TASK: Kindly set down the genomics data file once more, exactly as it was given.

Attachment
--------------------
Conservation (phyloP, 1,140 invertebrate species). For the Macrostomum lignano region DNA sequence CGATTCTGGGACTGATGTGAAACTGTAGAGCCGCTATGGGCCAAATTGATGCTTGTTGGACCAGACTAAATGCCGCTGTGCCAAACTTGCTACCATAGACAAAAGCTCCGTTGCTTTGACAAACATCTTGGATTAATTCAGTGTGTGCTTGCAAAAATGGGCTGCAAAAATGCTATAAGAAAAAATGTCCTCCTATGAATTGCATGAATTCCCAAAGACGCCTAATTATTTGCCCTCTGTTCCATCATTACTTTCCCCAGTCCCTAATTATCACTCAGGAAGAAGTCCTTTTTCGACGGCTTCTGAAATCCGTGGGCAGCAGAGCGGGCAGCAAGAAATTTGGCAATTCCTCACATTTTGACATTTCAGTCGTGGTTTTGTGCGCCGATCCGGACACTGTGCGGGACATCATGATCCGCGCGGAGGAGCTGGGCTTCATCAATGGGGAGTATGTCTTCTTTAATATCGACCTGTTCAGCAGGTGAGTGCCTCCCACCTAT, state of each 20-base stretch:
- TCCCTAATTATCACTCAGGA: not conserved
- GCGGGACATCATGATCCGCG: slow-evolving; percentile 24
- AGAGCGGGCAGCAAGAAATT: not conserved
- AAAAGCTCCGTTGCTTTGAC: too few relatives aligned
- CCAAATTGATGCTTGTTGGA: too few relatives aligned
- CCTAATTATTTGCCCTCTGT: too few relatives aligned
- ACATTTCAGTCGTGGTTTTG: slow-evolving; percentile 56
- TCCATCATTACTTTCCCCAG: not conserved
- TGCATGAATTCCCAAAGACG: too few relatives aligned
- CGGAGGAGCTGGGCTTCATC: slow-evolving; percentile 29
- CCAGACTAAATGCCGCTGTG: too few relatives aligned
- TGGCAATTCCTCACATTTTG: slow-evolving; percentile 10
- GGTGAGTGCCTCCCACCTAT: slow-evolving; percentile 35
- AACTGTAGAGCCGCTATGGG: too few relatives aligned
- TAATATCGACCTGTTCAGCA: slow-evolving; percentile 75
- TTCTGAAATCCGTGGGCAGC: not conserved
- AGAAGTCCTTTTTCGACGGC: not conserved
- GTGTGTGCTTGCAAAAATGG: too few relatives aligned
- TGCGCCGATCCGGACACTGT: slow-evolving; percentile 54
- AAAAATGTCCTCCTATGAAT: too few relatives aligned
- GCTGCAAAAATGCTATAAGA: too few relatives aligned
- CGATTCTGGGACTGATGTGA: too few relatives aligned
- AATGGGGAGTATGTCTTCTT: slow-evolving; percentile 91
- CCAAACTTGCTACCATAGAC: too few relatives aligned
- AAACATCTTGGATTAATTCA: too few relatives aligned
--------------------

Conservation (phyloP, 1,140 invertebrate species). For the Macrostomum lignano region DNA sequence CGATTCTGGGACTGATGTGAAACTGTAGAGCCGCTATGGGCCAAATTGATGCTTGTTGGACCAGACTAAATGCCGCTGTGCCAAACTTGCTACCATAGACAAAAGCTCCGTTGCTTTGACAAACATCTTGGATTAATTCAGTGTGTGCTTGCAAAAATGGGCTGCAAAAATGCTATAAGAAAAAATGTCCTCCTATGAATTGCATGAATTCCCAAAGACGCCTAATTATTTGCCCTCTGTTCCATCATTACTTTCCCCAGTCCCTAATTATCACTCAGGAAGAAGTCCTTTTTCGACGGCTTCTGAAATCCGTGGGCAGCAGAGCGGGCAGCAAGAAATTTGGCAATTCCTCACATTTTGACATTTCAGTCGTGGTTTTGTGCGCCGATCCGGACACTGTGCGGGACATCATGATCCGCGCGGAGGAGCTGGGCTTCATCAATGGGGAGTATGTCTTCTTTAATATCGACCTGTTCAGCAGGTGAGTGCCTCCCACCTAT, state of each 20-base stretch:
- TCCCTAATTATCACTCAGGA: not conserved
- GCGGGACATCATGATCCGCG: slow-evolving; percentile 24
- AGAGCGGGCAGCAAGAAATT: not conserved
- AAAAGCTCCGTTGCTTTGAC: too few relatives aligned
- CCAAATTGATGCTTGTTGGA: too few relatives aligned
- CCTAATTATTTGCCCTCTGT: too few relatives aligned
- ACATTTCAGTCGTGGTTTTG: slow-evolving; percentile 56
- TCCATCATTACTTTCCCCAG: not conserved
- TGCATGAATTCCCAAAGACG: too few relatives aligned
- CGGAGGAGCTGGGCTTCATC: slow-evolving; percentile 29
- CCAGACTAAATGCCGCTGTG: too few relatives aligned
- TGGCAATTCCTCACATTTTG: slow-evolving; percentile 10
- GGTGAGTGCCTCCCACCTAT: slow-evolving; percentile 35
- AACTGTAGAGCCGCTATGGG: too few relatives aligned
- TAATATCGACCTGTTCAGCA: slow-evolving; percentile 75
- TTCTGAAATCCGTGGGCAGC: not conserved
- AGAAGTCCTTTTTCGACGGC: not conserved
- GTGTGTGCTTGCAAAAATGG: too few relatives aligned
- TGCGCCGATCCGGACACTGT: slow-evolving; percentile 54
- AAAAATGTCCTCCTATGAAT: too few relatives aligned
- GCTGCAAAAATGCTATAAGA: too few relatives aligned
- CGATTCTGGGACTGATGTGA: too few relatives aligned
- AATGGGGAGTATGTCTTCTT: slow-evolving; percentile 91
- CCAAACTTGCTACCATAGAC: too few relatives aligned
- AAACATCTTGGATTAATTCA: too few relatives aligned